Place de l’Hotel de Ville square in Paris
This square is located right outside the City Hall in Paris, and hence its name, although many years ago, it used to be called the Place de Greve and over the centuries it has been witness to numerous historical events.
A bit of history
Originally the Place de l’Hotel de Ville was called the Place de Greve, and greve is a French word that relates to gravel and this area bordered the River Seine where there was a port for merchants to unload their goods.
The Place de Greve became a place for events and also public executions, very early on in the history of Paris, with gallows permanently erected in the square, and as far back as the 1200s, King Louis IX has manuscripts burned here.
Then by the 1300s, the Place de Greve was still a major place for merchants and celebrations plus still being host to public executions, but also during this time it was when Etienne Marcel, who was the Prevot des Marchands, which translates to a Provost of the Merchants in English, purchased a mansion house that then became known as the Maison aux Piliars in 1357.
Shortly after the city administration was then set up at this location within his house, and this square in Paris became the civic centre for the whole city, yet it was not until the reign of King Francis I, that a new building was to be erected on the site, which would be called the Hotel de Ville, or City Hall in Paris.
And after the Maison aux Piliars was demolished in the 1500s, the new Hotel de Ville in Paris was constructed, and was designed in a Renaissance style based upon the chateaux of the Loire Valley, and by the end of the 18th century the Place de Greve was eventually enlarged.
When the Hotel de Ville was expanded in the 19th century, the Place de Greve was enlarged yet again, and later its name changed to Place de l’Hotel de Ville in 1803, which was when the Hotel de Ville in Paris had been reconstructed after the original was destroyed.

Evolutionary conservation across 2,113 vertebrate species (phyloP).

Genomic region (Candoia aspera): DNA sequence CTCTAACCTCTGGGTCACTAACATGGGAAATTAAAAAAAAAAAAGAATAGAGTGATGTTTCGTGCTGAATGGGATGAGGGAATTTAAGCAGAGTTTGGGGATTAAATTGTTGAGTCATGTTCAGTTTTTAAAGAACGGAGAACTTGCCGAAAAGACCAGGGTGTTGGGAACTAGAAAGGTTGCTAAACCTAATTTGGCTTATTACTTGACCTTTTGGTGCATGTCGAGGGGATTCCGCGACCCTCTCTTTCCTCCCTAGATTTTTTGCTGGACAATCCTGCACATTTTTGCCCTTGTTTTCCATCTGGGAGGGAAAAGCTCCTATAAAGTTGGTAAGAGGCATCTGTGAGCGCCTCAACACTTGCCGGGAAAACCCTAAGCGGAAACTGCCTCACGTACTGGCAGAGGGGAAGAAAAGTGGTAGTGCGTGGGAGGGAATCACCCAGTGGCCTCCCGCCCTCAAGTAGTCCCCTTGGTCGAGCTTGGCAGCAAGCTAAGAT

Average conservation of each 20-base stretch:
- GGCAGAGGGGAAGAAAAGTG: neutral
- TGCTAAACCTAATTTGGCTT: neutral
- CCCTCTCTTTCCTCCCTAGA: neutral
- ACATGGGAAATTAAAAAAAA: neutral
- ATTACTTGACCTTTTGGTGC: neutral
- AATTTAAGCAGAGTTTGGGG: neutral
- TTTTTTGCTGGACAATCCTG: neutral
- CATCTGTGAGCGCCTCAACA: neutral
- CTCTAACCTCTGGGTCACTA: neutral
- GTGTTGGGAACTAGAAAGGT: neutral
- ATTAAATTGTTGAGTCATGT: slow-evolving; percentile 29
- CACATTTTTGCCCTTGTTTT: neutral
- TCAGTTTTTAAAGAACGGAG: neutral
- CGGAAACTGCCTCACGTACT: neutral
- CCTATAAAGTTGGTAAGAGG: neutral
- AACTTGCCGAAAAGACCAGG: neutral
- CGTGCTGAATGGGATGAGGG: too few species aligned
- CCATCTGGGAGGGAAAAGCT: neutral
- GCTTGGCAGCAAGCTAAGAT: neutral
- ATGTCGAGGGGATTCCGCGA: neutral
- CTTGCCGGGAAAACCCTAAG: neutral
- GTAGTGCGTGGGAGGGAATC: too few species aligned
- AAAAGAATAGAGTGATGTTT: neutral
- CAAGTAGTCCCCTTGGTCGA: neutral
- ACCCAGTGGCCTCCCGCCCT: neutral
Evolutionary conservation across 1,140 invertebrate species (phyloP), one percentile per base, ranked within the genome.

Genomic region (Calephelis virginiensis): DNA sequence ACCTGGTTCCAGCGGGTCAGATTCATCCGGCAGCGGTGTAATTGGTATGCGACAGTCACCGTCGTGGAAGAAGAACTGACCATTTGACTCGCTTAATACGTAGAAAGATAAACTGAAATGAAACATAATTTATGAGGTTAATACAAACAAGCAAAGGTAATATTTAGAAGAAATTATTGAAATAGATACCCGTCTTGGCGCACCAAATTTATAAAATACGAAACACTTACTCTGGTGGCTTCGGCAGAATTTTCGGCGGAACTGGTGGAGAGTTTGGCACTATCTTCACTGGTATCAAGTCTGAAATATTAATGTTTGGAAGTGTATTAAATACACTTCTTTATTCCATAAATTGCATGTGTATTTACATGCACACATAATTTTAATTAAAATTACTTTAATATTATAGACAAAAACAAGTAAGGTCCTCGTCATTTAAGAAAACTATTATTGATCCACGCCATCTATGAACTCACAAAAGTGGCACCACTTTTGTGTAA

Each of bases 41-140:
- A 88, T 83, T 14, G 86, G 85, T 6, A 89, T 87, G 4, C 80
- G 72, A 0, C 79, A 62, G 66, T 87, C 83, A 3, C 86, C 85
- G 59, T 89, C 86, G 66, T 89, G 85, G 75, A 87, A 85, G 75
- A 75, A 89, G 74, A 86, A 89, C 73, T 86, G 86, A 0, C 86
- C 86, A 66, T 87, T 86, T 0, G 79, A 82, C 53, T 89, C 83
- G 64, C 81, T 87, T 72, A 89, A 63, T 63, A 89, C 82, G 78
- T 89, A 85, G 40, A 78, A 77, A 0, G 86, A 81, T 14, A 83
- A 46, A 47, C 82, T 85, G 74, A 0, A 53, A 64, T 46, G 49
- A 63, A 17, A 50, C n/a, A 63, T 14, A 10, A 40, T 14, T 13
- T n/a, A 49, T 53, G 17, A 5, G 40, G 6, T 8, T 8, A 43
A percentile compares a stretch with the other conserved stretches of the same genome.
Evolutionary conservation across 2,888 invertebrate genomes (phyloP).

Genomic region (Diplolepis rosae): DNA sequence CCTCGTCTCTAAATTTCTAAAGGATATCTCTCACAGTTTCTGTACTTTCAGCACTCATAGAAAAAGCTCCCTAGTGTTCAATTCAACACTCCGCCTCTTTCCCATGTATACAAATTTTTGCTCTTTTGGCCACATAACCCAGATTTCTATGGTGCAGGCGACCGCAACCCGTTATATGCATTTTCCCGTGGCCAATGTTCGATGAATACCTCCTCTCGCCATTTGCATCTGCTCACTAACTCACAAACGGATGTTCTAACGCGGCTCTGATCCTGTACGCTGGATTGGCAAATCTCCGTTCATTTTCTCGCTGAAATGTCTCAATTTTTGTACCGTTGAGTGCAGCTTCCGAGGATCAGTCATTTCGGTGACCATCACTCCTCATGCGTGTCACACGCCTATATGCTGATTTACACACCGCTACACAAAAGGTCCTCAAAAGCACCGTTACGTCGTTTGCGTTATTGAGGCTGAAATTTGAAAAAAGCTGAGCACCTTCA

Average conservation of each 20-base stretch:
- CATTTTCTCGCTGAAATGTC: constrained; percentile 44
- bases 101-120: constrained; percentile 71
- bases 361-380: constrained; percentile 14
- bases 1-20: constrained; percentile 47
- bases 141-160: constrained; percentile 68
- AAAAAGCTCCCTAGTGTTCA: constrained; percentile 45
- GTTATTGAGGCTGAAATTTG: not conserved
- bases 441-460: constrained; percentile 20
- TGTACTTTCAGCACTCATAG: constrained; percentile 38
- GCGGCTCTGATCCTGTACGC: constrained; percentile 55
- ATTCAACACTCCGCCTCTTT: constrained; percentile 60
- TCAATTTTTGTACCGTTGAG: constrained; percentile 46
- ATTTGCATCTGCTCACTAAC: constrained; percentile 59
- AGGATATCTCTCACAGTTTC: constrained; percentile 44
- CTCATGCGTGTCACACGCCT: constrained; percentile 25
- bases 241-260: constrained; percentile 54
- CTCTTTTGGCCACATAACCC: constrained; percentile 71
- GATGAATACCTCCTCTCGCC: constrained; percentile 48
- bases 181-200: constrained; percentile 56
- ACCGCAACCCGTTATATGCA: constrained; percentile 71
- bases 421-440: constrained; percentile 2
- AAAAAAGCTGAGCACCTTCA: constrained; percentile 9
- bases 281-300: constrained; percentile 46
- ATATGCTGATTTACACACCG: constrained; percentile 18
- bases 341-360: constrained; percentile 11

And it was also at this time that the equestrian statue of Etienne Marcel was put in place outside the City Hall in front of the South facade, then the square reached its current size in the mid 1800s during the planning and reorganisation of the city that Baron Haussmann had put in place.
Later on the Place de l’Hotel de Ville was actually opened up to traffic, which meant that it lost lots of its prestige, although many Parisians still converged on the square during the Liberation of Paris, when General Charles de Gaulle gave his famous speech on 25th August 1944 at the Hotel de Ville.
About Place de l’Hotel de Ville in Paris
You will find that a commemoration ceremony is held every year on the date of the Liberation of Paris at the Place de l’Hotel de Ville, but it was not until the centenary anniversary of the Hotel de Ville in 1982 that it was decided that two ornamental fountains would be put in place within the square.
These two fountains in Paris were designed by Francois-Xavier Lalanne and placed on each side of the square, which meant that this was when the square became pedestrianised again and each year since numerous different celebrations and events have been held here, just like many years ago.
In fact, the Place de l’Hotel de Ville now hosts an ice skating rink in the winter around the festive season, and in the summer during the Paris Plage event, the square is transformed with sand, beach volleyball nets, deckchairs, etc.
Visiting Place de l’Hotel de Ville
Obviously, as you have already been reading, the square is located outside the Hotel de Ville City Hall in Paris facing its main facade, and this is situated close to the River Seine in the 4th Arrondissement opposite the Ile de la Cite island.
There are also numerous different tourist attractions in Paris that are located within a very short distance of the Place de l’Hotel de Ville, not including the Hotel de Ville itself or the equestrian statue of Etienne Marcel. In fact, you have the Place de Chatelet with its theatres, the Tour Saint Jacques, the bridges over the River Seine such as the Pont d’Arcole and many more monuments and landmarks to discover in this area of the city.
And when it comes to reaching the Place de l’Hotel de Ville square, the nearest Metro station is quite aptly named the Hotel de Ville stop, which can be accessed via lines 1 and 11, plus there is a Batobus water bus docking station on the River Seine close by as well.